Ireland’s Tom Doc Sullivan reports back on Ireland’s gold medal winning performance on Lough Mask in the 2018 Spring Home International.
The Spring Home International of 2018 was hosted by Ireland and fished on the mighty Lough Mask, one of the great western Loughs. The venue proved to be a test of true lough style fishing; the Mask is a mighty lake at over 20,000 acres in area. A lake not for the feint hearted, it is an open body of water nestling against the back drop of the Partry Mountains and Joyce Country. It is not just the trout that are wild here; when the wind picks up form the mountains, big waves develop and crash over the vast expanse of limestone reefs dotted all over the lake. The competition was fished on a catch and release basis with a 30 cm (12”) being the limit. The host club was the Ballinrobe and District Anglers who did a splendid job.
Wind And Wet Flies
The weather set the tone for the event and what was served up to the teams in the week leading up to the final was the predominant south westerly’s that we are accustomed to on the western seaboard, this was to have a huge bearing on the match. While there are times when fly hatches come into play on the Mask, especially in the bays, the Irish team had quickly ascertained that if the weather was windy then pulling wets in amongst the huge areas of reefs and shallows on the Lough was going to be the method. The Irish Captain, well known International angler, Mike Keady said that one of the strengths of the team would be on wet flies and he hoped to capitalise on this.
The final day dawned on the Friday and after an overnight storm, conditions were ideal with a force four southerly and cloud cover. Over the course of the day the cloud lifted and it became brighter, the wind veered south westerly and strengthened a notch. The morning fished the best with the overcast conditions, the harsh sunlight affected the fishing in the afternoon and most anglers reported having most of their action early on in the day.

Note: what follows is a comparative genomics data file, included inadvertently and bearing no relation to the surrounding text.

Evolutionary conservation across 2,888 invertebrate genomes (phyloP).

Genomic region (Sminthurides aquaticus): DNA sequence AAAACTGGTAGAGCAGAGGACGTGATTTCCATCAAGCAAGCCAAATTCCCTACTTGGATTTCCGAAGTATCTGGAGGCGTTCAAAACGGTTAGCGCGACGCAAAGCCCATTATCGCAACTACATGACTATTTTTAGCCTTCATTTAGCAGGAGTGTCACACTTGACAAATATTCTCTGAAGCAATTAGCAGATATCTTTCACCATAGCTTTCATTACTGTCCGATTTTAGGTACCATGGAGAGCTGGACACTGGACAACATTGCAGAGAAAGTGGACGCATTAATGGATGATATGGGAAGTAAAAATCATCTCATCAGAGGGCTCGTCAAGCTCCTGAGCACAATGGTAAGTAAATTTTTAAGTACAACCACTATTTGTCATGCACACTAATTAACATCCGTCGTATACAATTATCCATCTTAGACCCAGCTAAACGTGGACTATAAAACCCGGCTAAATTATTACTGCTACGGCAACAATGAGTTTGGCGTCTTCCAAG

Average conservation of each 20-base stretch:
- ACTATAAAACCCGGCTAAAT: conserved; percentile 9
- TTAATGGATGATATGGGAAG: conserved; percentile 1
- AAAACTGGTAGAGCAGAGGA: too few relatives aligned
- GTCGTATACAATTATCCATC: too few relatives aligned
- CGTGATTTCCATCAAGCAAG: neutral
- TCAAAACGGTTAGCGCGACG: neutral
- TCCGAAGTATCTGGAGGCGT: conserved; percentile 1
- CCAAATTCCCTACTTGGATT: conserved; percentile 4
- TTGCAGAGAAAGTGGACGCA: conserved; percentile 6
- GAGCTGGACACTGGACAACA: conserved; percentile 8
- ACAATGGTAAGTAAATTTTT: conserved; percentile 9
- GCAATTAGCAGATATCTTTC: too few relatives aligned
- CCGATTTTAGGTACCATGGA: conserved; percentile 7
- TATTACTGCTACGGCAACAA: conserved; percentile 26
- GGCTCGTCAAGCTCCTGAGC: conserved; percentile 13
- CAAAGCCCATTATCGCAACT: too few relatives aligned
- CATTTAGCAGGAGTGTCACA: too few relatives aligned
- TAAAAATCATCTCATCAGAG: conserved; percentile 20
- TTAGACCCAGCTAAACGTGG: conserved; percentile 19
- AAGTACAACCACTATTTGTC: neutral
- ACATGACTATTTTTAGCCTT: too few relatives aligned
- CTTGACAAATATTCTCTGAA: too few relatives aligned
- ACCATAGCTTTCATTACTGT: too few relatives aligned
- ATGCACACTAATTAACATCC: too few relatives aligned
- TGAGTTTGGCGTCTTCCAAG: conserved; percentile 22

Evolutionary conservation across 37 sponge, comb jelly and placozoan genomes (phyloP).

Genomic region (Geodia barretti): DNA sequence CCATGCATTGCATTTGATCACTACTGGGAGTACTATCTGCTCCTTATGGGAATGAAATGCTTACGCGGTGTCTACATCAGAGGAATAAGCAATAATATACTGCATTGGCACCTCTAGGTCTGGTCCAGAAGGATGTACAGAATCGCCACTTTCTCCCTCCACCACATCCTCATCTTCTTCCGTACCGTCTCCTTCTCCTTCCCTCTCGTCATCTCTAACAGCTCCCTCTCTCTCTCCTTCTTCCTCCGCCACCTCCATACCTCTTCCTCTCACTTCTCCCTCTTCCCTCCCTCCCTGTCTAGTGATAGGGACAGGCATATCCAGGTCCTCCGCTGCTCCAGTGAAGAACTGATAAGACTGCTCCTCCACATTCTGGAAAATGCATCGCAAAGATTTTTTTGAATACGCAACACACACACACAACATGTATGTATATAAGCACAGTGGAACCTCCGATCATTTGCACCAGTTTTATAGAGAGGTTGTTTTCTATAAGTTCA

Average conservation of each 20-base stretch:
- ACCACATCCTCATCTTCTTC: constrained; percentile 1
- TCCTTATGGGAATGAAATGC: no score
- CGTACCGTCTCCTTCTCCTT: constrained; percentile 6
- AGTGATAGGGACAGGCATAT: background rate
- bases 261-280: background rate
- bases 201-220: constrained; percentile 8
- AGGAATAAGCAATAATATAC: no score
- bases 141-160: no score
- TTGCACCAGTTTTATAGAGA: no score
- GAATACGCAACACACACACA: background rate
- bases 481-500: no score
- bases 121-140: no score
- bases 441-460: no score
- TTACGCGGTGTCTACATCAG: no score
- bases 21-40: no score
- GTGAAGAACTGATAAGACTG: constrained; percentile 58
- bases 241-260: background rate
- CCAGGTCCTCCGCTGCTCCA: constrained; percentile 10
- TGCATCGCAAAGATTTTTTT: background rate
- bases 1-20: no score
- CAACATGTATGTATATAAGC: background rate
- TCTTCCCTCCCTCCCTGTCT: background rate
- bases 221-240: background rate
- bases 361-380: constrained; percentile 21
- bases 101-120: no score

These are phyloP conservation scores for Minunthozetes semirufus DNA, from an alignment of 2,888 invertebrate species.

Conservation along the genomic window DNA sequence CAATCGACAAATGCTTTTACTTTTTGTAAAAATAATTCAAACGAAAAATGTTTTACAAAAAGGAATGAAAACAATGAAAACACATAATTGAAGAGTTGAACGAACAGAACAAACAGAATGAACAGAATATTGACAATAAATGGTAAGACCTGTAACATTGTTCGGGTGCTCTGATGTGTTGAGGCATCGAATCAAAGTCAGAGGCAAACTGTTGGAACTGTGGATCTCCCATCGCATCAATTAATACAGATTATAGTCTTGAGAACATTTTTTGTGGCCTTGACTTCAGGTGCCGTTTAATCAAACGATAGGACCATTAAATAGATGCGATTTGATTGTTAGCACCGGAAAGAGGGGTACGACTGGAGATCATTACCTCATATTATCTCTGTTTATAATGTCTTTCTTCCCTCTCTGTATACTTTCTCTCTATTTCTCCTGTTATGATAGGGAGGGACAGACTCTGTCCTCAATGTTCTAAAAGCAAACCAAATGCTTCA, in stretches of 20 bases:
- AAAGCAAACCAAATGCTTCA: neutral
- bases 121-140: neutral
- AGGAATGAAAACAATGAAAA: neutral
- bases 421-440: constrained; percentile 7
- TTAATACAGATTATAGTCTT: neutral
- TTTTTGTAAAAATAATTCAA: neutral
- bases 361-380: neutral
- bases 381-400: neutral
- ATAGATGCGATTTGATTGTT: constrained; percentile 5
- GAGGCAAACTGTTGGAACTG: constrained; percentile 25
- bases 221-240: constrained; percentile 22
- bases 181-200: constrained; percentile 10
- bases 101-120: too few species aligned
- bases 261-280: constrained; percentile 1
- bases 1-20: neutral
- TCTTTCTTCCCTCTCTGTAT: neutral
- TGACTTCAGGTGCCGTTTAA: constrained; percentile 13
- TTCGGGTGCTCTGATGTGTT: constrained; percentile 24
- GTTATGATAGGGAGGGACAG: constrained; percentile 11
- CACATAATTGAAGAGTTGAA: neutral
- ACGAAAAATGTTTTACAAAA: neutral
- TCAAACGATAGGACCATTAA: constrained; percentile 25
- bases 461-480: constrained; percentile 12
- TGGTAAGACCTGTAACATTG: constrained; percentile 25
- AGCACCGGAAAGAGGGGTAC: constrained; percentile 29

When the boats returned to Cushlough Harbour, the teams all formed in their huddles. Word quickly filtered thought that Keady’s Mask Marauders had done the job! Word from the Wales, Scotland and English teams was that their totals were all in or around the twenties, the Irish eyes began to smile as their total was an impressive 45 trout, this was an average of over three trout per rod which from a purely wild brown trout venue was fantastic.
Egan’s Brown Bowl
The Brown Bowl trophy for the best individual rod turned out to be a very interesting event. Iain Barr of England must have thought he had another ‘victim’ in his sights as he led his boat partner, Irish Team member Dave Egan by five trout to two at lunchtime. However, the change in light conditions brought a change in fortune for Dave and he achieved a magnificent comeback boating six fish on the trot without reply for eight trout in total. This catch earned Dave the coveted Brown Bowl, beating Iain into second place overall on the individual rankings. A magnificent individual performance from Dave.
Ireland won the event with 45 trout; a great team performance saw them finish with 20 more trout than the Welsh team who finished in second position. This was the highest margin of victory that an Irish team has had since they won with a margin of six fish in Loch Leven in 1952. It was a remarkable achievement!
- Ireland 45 fish 1552.3 cms 2469pts
- Wales 25 fish 905.8 cms 1415 pts
- England 23 fish 805.3 cms 1273 pts
- Scotland 20 fish 681.2 cms 1090 pts
Best Basket: Dave Egan (Ireland) 8 fish 273.2cms 438 pts
Biggest Fish: Andy Dunn (Scotland) 51.2 cms
Tom ‘Doc’ Sullivan
Tom ‘Doc’ Sullivan has over 20 years guiding experience on the western Loughs of Corrib, Mask and Carra. He is the Irish agent for Airflo and Fulling Mill and is a keen competition angler. Tom has fished for Ireland on nine occasions. In the winter he suffers from withdrawal symptoms from fly fishing!